If you have a criminal arrest or conviction on your record, you might have a tough time landing a new job. Surveys show that a majority of employers – 92%, according to one survey – run a criminal background check when hiring for some or all positions. If you are one of the estimated 65 million Americans with a criminal record, it might put you out of the running for these jobs, especially in the current economic climate.
There are some legal protections for job seekers with criminal records. Federal law and the laws of many states place some limits on how employers can use these records in making job decisions. However, West Virginia has not passed any legal protections for job seekers with criminal records.
Federal Laws Protecting Job Seekers
Two federal laws provide limited protection to applicants with criminal records.
Title VII: Protection Against Discrimination
The federal law that prohibits job discrimination, Title VII of the Civil Rights Act of 1964, protects applicants and employees from discrimination in every aspect of employment, including screening practices and hiring. Title VII protects employees and applicants from policies or practices that disproportionately screen out members of a particular race, ethnicity, or other protected class. Because arrest and incarceration rates are so much higher for African Americans and Latinos, an employer that adopts a blanket policy of excluding all applicants with a criminal record might be guilty of race discrimination.
The Equal Employment Opportunity Commission (EEOC), the federal agency that enforces Title VII, has issued guidance for employers, explaining how they can screen out applicants who might be dangerous or pose a safety risk without engaging in discrimination. In deciding whether a particular offense should be disqualifying, employers must consider:
- the nature of the job (including where it is performed, how much supervision and interaction with others the employee will have, and so on)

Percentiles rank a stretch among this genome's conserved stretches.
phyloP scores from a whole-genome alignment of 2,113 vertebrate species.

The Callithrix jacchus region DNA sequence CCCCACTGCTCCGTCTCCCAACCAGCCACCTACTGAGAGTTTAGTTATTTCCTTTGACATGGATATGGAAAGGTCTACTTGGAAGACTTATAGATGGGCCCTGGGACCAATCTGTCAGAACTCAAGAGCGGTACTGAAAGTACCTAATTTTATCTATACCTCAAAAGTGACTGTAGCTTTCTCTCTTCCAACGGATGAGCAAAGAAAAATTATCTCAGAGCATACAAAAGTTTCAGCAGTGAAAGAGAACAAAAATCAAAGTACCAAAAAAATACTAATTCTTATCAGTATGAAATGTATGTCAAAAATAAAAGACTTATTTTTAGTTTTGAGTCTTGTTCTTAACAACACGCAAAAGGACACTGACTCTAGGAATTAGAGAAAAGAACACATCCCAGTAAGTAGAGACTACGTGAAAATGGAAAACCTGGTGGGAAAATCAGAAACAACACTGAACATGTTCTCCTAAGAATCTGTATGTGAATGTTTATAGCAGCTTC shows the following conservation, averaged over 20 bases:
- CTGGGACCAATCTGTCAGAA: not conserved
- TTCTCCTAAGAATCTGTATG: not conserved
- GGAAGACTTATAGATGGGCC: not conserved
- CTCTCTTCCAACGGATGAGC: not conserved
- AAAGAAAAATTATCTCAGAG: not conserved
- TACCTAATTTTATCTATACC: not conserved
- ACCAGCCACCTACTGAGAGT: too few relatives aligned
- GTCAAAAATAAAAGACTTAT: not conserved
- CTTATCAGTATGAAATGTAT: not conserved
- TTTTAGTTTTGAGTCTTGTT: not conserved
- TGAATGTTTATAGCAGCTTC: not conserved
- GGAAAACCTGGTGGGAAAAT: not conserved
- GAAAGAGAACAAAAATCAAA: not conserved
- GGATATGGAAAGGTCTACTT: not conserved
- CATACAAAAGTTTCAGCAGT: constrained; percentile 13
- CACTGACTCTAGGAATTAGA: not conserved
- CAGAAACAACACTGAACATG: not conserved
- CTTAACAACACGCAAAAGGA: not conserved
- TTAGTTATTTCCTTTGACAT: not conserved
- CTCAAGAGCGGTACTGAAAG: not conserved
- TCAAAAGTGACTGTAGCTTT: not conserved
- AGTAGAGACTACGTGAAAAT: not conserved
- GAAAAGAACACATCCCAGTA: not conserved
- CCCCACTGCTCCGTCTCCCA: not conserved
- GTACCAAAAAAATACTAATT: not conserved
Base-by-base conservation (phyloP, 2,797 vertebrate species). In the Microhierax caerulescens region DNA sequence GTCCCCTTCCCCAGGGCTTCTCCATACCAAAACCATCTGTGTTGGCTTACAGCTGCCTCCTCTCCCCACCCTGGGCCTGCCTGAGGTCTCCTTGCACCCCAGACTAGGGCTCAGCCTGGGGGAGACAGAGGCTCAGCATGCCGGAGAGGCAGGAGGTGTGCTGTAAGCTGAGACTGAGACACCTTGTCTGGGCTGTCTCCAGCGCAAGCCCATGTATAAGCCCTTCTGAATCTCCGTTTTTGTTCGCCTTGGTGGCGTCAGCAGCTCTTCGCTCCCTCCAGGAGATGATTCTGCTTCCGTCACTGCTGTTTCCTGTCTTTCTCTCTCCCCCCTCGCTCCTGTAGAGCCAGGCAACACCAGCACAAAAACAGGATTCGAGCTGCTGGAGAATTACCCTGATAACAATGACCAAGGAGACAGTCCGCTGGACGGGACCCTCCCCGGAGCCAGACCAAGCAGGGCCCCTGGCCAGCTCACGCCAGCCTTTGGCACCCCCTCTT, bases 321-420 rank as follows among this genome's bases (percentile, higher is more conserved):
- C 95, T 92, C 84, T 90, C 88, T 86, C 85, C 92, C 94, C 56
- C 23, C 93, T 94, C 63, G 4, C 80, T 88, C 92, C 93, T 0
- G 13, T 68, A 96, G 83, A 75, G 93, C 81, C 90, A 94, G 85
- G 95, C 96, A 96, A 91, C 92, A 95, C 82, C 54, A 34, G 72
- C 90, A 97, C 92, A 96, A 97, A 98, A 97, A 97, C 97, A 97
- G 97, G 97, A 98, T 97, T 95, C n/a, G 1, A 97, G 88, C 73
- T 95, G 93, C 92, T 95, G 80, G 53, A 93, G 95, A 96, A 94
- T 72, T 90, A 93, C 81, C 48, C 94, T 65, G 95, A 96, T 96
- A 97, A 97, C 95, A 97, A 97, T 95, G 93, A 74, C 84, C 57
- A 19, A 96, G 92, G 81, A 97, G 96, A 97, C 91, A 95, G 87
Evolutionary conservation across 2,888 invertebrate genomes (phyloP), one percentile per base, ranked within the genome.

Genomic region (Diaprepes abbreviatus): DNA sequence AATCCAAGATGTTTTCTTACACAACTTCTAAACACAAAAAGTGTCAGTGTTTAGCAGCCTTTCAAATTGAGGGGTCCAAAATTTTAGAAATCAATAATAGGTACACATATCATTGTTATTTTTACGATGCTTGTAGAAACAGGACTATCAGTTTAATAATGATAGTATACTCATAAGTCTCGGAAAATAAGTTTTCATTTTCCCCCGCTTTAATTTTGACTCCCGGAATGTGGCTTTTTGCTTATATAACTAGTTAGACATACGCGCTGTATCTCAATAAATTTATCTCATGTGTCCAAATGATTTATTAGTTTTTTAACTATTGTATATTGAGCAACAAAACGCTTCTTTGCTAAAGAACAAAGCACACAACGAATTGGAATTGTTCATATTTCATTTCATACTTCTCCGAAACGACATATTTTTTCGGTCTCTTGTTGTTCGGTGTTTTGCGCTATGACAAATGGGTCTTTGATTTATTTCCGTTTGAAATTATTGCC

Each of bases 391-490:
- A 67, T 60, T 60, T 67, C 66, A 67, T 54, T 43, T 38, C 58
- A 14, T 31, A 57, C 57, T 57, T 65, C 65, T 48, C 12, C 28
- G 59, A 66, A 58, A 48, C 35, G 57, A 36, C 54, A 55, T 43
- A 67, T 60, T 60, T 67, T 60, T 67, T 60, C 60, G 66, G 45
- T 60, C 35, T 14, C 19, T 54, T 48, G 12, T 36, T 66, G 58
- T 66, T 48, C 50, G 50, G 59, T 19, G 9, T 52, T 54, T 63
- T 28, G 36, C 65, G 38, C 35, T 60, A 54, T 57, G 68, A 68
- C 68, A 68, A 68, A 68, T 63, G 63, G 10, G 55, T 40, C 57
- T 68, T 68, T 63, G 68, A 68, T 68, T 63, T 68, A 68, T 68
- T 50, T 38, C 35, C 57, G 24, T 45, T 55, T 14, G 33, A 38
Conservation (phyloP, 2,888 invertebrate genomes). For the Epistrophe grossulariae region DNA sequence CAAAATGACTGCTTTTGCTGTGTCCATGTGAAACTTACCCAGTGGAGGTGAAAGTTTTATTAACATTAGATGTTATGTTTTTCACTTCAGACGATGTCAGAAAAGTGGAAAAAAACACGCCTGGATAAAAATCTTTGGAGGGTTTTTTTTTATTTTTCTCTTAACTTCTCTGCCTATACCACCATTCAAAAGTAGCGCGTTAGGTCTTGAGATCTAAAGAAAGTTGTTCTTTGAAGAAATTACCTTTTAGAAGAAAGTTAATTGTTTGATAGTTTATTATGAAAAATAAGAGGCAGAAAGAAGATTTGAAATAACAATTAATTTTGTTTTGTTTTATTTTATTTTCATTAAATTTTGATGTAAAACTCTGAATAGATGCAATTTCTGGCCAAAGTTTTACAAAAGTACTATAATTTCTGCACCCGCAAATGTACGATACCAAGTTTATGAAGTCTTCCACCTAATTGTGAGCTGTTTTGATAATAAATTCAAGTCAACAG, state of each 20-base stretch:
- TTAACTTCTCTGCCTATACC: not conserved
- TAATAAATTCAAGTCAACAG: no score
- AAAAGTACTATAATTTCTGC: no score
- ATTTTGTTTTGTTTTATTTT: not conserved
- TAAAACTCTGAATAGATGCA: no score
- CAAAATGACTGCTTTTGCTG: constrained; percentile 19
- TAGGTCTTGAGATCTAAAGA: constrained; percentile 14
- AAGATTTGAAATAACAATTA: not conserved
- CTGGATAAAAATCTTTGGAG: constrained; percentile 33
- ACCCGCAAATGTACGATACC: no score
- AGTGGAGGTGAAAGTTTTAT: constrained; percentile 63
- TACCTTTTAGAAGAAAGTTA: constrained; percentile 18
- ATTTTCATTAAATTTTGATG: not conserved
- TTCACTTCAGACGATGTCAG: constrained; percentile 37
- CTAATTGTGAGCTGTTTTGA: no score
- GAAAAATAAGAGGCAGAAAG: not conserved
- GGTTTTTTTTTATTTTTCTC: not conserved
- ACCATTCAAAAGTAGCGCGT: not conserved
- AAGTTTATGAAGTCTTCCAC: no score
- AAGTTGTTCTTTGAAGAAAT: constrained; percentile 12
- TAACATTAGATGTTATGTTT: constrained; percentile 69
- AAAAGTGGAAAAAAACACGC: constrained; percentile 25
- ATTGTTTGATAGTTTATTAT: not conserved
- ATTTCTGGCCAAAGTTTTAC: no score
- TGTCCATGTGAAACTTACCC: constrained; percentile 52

- the nature and gravity of the criminal offense or conduct, and
- how much time has passed since the offense or sentence.
The EEOC guidance states that employers should give applicants with a record an opportunity to explain the circumstances and provide mitigating information showing that the employee should not be excluded based on the offense.
The Fair Credit Reporting Act: Protection Against Inaccurate Records
The Fair Credit Reporting Act (FCRA) addresses the issue of accuracy in consumer reports, including background checks. Records generated by criminal background check firms may include errors, such as information on convictions that have been expunged, multiple listings of the same offense, misclassification of crimes, incomplete information (for example, failing to report that the person was exonerated of a crime or that charges were dropped), and even records that belong to another person with the same name.
The FCRA imposes responsibilities both on employers who request criminal background checks and on the firms that provide them. Employers must:
- Get the applicant’s written consent before requesting a check.
- Notify the applicant if the employer plans to screen him or her out based on the contents of the report. In this situation, the employer must also give the applicant a copy of the report.
- Give the applicant notice once the employer makes a final decision not to consider the applicant based on the report.
The firms that provide background checks must take reasonable steps to make sure that the information they provide is accurate and up to date. If you dispute what’s in the report, the agency must conduct a reasonable investigation. If the investigation reveals that the report was incorrect, the agency must inform you and any other person or company to whom it has provided the report.
No West Virginia Law on Employer Use of Criminal Records
States take a variety of approaches in limiting employer use of criminal records in hiring and other employment decisions. Some states require employers to consider whether the offense bears a reasonable relationship to the job. Some states have passed laws restricting how employers may use an applicant’s criminal record in making job decisions. And, some states prohibit employers from asking about arrest records.
West Virginia is one of the minority of states that has not legislated in this area. However, West Virginia does offer some guidance for employers and job seekers on the types of questions employers may ask about arrests and convictions in its online Pre-employment Inquiries Technical Assistance Guide. The Guide indicates that employers should limit their questions to convictions that bear a direct relationship to the job and have not been sealed or expunged by court order. The Guide states that the employer should consider the nature of the crime, how recent it was, and any efforts the applicant has made at rehabilitation. And, the employer should include a disclaimer (for example, on an application form) stating that a conviction will not necessarily bar the applicant from employment.